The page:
What is up with Google’s fascination with ugly logos? Back in 2020, the company updated Google Workplace with modernized logos as part of its efforts to reimagine G Suite. It was unanimously agreed upon that the new logos were bad. Not just bad, but a shining example of the over-simplification trend we’ve been seeing plague corporate design for the past few years.
Ever seen a graphic with people depicted as big blobs with disproportionate anatomy and contrasty colors? That’s referred to as “Corporate Memphis” and represents what modern corporate art styles have become. In an effort to appeal to everyone, especially with an ever-changing society, all sense of boldness and risk-taking has been phased out in favor of half-assed ambiguity.
If you want to learn more about the growing prevalence of Corporate Memphis, Solar Sands made a fantastic video diving deep into the ethos of design; why today’s Big Tech art style feels so uninspired and ‘fake’. Going Under, a roguelike game satirizing utopian optimism (basically dystopia), is another fascinating take on this. It features an art style that makes everything look like its part of one of these corporate illustrations.
Making the Play Store ugly
Google followed suite (no pun intended) in this trend when it rebranded G Suite as Google Workplace and replaced the highly-identifiable logos of some of its most popular services with blobs of red; green, yellow, and blue. Still, there were a couple of products that the company left untouched, namely Android.
We saw a big design overhaul come to non-Apple smartphones with Android 12, but it was mostly tasteful and ultimately allowed for more customization, which is good for the end-user. Google didn’t actually changed the logos for most of its well-known apps inside Android, which brings us to today’s heartbreaking news.
One of the most iconic logos under Google’s belt is the Play Store. It was last updated in 2017 when Google separated the multi-color triangle from the bag icon. In its current state, it’s perfect. Anyone with even a moderate knowledge of smartphones can see the logo and immediately recognize it as Google Play Store or at least associate it with the Android platform.
Unfortunately, news broke out a few hours ago about a possible design revamp coming to the Play Store logo. And guess what, Google has changed it to be more in-line with its Workplace logos. Or in other words, the company has successfully ruined yet another beloved icon.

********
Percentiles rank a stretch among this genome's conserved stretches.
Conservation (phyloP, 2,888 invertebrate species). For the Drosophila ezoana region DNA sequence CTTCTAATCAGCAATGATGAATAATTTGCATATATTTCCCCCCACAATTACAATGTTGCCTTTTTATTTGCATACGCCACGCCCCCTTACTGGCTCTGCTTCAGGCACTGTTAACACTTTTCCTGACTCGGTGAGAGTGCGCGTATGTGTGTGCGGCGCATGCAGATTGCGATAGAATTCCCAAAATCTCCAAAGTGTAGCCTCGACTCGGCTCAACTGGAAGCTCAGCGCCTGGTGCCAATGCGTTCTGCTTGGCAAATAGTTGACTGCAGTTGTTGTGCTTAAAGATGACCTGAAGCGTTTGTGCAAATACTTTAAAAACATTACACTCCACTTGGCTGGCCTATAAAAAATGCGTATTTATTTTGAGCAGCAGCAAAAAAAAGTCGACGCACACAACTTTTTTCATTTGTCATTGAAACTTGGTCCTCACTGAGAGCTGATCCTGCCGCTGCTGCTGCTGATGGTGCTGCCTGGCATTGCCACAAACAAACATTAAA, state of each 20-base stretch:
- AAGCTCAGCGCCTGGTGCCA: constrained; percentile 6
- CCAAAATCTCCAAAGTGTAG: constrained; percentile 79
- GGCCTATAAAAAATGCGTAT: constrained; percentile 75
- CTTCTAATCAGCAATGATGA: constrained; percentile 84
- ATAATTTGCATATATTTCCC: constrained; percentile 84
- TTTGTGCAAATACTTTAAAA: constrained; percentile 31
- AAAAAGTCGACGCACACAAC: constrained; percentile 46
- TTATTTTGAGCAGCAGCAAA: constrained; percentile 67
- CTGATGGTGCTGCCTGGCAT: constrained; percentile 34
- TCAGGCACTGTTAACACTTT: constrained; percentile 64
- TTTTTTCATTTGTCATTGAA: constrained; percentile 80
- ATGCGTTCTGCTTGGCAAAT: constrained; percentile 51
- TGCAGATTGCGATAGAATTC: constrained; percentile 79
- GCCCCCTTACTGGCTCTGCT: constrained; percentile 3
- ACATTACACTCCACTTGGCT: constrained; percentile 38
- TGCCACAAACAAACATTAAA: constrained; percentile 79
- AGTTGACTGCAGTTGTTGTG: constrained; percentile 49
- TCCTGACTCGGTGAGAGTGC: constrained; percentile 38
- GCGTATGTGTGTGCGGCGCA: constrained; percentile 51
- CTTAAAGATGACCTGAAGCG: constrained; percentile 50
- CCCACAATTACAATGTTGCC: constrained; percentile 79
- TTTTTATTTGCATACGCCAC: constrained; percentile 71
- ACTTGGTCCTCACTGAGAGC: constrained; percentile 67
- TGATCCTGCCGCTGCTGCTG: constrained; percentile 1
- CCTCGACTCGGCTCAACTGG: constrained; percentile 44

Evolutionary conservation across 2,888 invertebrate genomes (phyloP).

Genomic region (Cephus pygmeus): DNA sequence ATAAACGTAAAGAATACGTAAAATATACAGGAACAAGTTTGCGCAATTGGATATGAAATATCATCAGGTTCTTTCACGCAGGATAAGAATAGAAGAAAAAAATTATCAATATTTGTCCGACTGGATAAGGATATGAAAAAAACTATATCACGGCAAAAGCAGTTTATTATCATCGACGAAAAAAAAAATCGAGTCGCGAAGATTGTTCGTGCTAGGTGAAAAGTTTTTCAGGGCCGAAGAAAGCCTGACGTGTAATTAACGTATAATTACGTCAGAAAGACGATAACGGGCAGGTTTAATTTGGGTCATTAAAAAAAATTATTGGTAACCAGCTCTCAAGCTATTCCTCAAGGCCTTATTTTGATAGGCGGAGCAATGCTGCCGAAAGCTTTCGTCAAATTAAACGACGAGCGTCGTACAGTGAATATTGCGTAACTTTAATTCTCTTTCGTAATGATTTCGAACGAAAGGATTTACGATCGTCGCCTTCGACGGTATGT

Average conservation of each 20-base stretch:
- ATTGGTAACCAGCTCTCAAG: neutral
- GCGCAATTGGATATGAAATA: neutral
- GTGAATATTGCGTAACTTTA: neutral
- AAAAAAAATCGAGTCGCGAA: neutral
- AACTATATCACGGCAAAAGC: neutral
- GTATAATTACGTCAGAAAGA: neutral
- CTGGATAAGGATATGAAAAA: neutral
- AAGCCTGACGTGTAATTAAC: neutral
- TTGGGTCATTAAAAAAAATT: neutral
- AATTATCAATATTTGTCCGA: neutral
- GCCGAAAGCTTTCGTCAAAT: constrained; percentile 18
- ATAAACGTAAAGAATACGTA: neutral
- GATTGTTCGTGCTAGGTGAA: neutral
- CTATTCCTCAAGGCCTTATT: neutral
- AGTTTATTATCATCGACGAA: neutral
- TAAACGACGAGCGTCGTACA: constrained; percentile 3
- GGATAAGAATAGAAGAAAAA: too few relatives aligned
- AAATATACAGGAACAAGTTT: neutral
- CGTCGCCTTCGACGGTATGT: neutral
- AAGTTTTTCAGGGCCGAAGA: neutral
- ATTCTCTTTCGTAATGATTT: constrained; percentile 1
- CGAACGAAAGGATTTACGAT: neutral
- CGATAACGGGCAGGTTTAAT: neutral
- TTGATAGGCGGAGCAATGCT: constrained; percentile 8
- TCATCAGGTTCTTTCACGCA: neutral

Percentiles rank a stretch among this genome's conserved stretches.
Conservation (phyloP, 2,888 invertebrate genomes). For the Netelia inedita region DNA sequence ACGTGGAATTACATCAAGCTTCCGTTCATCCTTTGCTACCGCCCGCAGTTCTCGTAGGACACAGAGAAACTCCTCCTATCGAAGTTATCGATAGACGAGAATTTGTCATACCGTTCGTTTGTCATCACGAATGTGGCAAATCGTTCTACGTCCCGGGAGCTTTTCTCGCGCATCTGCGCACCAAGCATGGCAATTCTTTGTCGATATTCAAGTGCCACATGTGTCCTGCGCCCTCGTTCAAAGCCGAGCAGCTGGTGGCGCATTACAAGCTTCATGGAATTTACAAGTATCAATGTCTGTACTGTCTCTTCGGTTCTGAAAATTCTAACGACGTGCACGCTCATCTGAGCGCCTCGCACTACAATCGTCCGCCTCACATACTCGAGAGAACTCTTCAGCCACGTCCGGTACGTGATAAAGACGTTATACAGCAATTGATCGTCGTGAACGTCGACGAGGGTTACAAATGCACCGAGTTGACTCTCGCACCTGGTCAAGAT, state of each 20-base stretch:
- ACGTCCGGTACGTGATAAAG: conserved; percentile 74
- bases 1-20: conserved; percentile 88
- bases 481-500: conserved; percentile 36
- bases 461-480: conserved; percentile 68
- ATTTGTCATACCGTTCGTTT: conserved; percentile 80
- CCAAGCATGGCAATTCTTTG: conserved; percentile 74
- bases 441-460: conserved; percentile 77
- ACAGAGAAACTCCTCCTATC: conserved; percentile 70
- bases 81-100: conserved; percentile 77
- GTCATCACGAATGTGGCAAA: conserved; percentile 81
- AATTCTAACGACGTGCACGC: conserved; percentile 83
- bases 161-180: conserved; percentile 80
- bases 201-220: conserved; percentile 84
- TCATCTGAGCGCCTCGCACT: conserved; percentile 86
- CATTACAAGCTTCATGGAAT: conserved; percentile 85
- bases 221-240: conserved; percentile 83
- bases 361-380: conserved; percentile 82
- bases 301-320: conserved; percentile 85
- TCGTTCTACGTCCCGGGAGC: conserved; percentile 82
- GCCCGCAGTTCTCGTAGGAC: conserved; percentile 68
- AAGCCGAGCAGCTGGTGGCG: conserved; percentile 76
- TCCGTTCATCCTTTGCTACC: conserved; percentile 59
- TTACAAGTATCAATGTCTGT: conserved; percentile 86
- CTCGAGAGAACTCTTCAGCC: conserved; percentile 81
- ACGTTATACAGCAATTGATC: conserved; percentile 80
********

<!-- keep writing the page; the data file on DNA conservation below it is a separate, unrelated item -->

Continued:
9To5Google got the scoop on this as they report of a new Google Play logo being spotted in some parts of Android. The design cannot be seen on Play Store’s website or any of Google’s other marketing material as of yet, which means the company is likely testing it out with a gradual rollout. The logo’s kinda blurry since it’s situated inside cropped screenshots, but I digress.
Looking at the logo itself, it still looks familiar. We have the same rounded-triangle with the four punchy colors. However, it seems like the shades of these colors have been darkened across the board. The logo, therefore, looks less vibrant, more dull, and fits better with the rest of the company’s muted corporate identity.
Not only that, but the internal partitions between the four colors have also been resized. They now look to be more even, with the same amount of space being dedicated to each color, more or less. Previously, blue was the dominant color, with the other three providing a vivid assist. Simple, yet elegant.
According to 9To5Google, this logo can only be seen inside the Google Pay (or GPay) app. When you go to make a transaction pertaining to Google Play, for instance buying an app, it shows the updated Google Play logo as the merchant icon in the app. We don’t know when this was updated to be the case.
In fact, there is no word on when Google will announce this change, or if they even will make an announcement to inform the public. About a month ago, play.google.com was redesigned from the ground up to be more suited for today, that would seem like the right time to introduce a new logo, but alas.
Even more recently, Google removed the “Movies & TV” section from the Play Store in all regions around the world. The imminent retirement of Play Books is also looming every day. We can’t say for sure if Google would give a proper spotlight to this new logo in the coming weeks, or whether it’s just part of the many silent changes the company’s doing behind the scenes.
One thing is certain, however, change will always be unpleasant.